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The Book of Filial Duty, by Ivan Chen, [1908], at

No. XI

The Gushing Fountain and the Frisking Carp

In the Han dynasty lived Chiang Shih, who served his mother with perfect obedience; and his wife P‘ang also fulfilled her mother-in-law's commands without the least reluctance. The old lady loved to drink of the water from the river six or seven li away from her cottage, and P‘ang used to go to draw it and hand it to her.

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[paragraph continues] She was also fond of carp, and when it was obtained, deeming herself unable to consume alone what her children with great toil and trouble continually prepared for her, usually invited some of the neighbours to feast with her. By the side of the cottage there suddenly gushed a fountain, the taste of whose waters was like that of the river, and it also produced two living fishes daily. These were taken out and prepared by Chiang Shih for his mother.

The fish from the river were fresh and delicious, and the water was sweet; the mother of Chiang Shih wished to taste of both daily. Her son went to purchase the fish and her daughter-in-law to bring the water; as constantly as the revolution of morning and evening did they exert themselves in this arduous labour. Having obtained the fish and water, her countenance brightened, and, laughing, she invited in one of the neighbours to rejoice and partake of them with her. Sitting opposite at the table, together they ate them, she foolishly not even regarding, but totally forgetting, her son and daughter, who with so much trouble had prepared them for her. Heaven took pity on these two filial children, and employed its divine power to assist them, sending a spirit to strike the earth with an axe which caused a perennial spring to bubble forth. The taste of the water from the fountain was like that from the river, and two fish continually sported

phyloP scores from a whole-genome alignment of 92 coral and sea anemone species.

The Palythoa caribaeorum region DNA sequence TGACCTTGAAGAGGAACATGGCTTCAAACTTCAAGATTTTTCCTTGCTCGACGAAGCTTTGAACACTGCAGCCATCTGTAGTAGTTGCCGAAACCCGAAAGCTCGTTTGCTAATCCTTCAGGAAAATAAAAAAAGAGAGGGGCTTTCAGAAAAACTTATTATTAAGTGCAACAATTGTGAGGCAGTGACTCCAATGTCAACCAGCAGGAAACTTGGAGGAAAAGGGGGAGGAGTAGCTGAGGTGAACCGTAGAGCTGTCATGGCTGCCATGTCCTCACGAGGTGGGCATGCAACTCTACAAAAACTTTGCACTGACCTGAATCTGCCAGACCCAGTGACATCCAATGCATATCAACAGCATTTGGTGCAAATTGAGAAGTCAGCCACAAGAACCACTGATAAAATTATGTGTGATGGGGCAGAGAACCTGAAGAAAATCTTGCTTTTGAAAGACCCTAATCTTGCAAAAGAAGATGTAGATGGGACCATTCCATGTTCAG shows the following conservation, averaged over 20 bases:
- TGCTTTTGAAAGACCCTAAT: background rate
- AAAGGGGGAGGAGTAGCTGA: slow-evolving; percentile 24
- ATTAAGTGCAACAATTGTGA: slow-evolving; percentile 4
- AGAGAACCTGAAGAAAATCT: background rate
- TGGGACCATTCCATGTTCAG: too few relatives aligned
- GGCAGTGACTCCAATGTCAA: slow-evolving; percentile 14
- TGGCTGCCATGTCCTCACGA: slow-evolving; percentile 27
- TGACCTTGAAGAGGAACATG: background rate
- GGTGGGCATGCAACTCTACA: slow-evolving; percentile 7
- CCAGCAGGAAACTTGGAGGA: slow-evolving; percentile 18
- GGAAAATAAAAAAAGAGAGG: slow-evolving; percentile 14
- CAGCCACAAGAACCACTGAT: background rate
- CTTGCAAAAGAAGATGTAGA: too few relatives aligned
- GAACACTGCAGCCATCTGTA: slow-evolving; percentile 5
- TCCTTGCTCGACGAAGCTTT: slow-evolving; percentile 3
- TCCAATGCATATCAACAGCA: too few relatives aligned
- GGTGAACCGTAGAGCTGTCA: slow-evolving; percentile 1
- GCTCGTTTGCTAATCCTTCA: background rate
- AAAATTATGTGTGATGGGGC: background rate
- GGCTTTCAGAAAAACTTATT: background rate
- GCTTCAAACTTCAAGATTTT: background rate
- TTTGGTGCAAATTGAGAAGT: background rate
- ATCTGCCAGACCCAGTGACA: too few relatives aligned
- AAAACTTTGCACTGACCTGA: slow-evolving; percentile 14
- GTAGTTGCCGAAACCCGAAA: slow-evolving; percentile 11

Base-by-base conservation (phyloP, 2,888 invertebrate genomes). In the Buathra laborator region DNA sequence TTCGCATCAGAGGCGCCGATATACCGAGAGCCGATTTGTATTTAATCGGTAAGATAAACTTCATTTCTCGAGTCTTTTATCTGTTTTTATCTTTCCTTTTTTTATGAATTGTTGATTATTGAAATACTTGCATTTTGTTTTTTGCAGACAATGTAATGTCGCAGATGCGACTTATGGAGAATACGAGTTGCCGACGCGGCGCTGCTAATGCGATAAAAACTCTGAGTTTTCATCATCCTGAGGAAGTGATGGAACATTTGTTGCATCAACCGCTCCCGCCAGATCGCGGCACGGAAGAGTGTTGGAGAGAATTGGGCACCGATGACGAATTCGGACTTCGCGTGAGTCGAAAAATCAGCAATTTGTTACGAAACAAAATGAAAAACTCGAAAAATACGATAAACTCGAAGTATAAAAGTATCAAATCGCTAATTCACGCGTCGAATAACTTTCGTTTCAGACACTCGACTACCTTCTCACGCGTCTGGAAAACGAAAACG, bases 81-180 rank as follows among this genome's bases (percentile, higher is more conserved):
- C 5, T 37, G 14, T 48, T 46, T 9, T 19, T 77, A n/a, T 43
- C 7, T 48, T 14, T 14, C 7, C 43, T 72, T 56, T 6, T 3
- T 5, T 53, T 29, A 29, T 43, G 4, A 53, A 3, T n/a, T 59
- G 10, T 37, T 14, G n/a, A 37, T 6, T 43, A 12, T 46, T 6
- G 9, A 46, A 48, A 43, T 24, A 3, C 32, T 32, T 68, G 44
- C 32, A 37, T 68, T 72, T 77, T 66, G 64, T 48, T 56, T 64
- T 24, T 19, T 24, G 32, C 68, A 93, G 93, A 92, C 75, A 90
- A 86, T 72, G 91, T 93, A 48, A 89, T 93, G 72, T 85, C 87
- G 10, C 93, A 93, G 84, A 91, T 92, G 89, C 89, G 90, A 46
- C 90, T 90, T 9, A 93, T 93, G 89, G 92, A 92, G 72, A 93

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about in it, which henceforth Chiang Shih took out for their sustenance, nor was there any fear of the supply failing. To procure the fish now no money was needed, to obtain the water no long and weary walk was to be taken. It was as if the productions of this river and of the water were transferred into the midst of the cottage; and Chiang Shih could support his family with ease for many years.

Next: No. XII: He carved Wood and served his Parents